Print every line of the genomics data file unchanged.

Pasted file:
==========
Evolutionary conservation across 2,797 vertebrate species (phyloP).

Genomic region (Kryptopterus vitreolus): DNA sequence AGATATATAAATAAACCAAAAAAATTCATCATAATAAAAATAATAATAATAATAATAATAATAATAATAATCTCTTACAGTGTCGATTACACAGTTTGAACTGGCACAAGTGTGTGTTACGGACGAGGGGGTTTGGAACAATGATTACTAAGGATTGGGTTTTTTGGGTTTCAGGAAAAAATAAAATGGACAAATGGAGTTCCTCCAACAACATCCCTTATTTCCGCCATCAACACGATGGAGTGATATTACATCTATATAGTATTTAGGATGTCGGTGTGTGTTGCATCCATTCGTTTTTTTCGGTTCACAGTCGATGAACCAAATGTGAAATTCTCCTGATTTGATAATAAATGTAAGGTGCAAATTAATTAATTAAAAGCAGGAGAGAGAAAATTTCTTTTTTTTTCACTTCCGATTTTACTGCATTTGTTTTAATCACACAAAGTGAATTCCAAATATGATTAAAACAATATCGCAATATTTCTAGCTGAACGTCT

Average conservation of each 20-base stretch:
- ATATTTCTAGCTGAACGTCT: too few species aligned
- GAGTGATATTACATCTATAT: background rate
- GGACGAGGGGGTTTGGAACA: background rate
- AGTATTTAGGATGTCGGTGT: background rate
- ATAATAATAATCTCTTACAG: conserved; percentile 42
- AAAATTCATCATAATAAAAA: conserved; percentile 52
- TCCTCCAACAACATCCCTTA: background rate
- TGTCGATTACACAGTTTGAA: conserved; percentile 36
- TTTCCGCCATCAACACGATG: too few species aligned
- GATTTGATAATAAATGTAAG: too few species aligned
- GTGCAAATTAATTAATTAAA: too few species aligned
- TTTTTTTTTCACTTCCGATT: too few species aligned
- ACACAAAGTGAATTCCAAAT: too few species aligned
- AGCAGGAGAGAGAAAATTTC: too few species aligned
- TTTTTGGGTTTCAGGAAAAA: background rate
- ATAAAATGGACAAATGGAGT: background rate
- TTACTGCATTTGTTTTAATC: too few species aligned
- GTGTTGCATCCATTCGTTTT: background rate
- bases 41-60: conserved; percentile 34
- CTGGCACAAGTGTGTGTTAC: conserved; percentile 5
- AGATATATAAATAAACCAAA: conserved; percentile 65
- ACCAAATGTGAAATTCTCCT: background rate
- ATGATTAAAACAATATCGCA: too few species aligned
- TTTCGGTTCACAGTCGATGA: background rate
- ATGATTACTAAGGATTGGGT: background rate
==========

Evolutionary conservation across 2,797 vertebrate species (phyloP).

Genomic region (Kryptopterus vitreolus): DNA sequence AGATATATAAATAAACCAAAAAAATTCATCATAATAAAAATAATAATAATAATAATAATAATAATAATAATCTCTTACAGTGTCGATTACACAGTTTGAACTGGCACAAGTGTGTGTTACGGACGAGGGGGTTTGGAACAATGATTACTAAGGATTGGGTTTTTTGGGTTTCAGGAAAAAATAAAATGGACAAATGGAGTTCCTCCAACAACATCCCTTATTTCCGCCATCAACACGATGGAGTGATATTACATCTATATAGTATTTAGGATGTCGGTGTGTGTTGCATCCATTCGTTTTTTTCGGTTCACAGTCGATGAACCAAATGTGAAATTCTCCTGATTTGATAATAAATGTAAGGTGCAAATTAATTAATTAAAAGCAGGAGAGAGAAAATTTCTTTTTTTTTCACTTCCGATTTTACTGCATTTGTTTTAATCACACAAAGTGAATTCCAAATATGATTAAAACAATATCGCAATATTTCTAGCTGAACGTCT

Average conservation of each 20-base stretch:
- ATATTTCTAGCTGAACGTCT: too few species aligned
- GAGTGATATTACATCTATAT: background rate
- GGACGAGGGGGTTTGGAACA: background rate
- AGTATTTAGGATGTCGGTGT: background rate
- ATAATAATAATCTCTTACAG: conserved; percentile 42
- AAAATTCATCATAATAAAAA: conserved; percentile 52
- TCCTCCAACAACATCCCTTA: background rate
- TGTCGATTACACAGTTTGAA: conserved; percentile 36
- TTTCCGCCATCAACACGATG: too few species aligned
- GATTTGATAATAAATGTAAG: too few species aligned
- GTGCAAATTAATTAATTAAA: too few species aligned
- TTTTTTTTTCACTTCCGATT: too few species aligned
- ACACAAAGTGAATTCCAAAT: too few species aligned
- AGCAGGAGAGAGAAAATTTC: too few species aligned
- TTTTTGGGTTTCAGGAAAAA: background rate
- ATAAAATGGACAAATGGAGT: background rate
- TTACTGCATTTGTTTTAATC: too few species aligned
- GTGTTGCATCCATTCGTTTT: background rate
- bases 41-60: conserved; percentile 34
- CTGGCACAAGTGTGTGTTAC: conserved; percentile 5
- AGATATATAAATAAACCAAA: conserved; percentile 65
- ACCAAATGTGAAATTCTCCT: background rate
- ATGATTAAAACAATATCGCA: too few species aligned
- TTTCGGTTCACAGTCGATGA: background rate
- ATGATTACTAAGGATTGGGT: background rate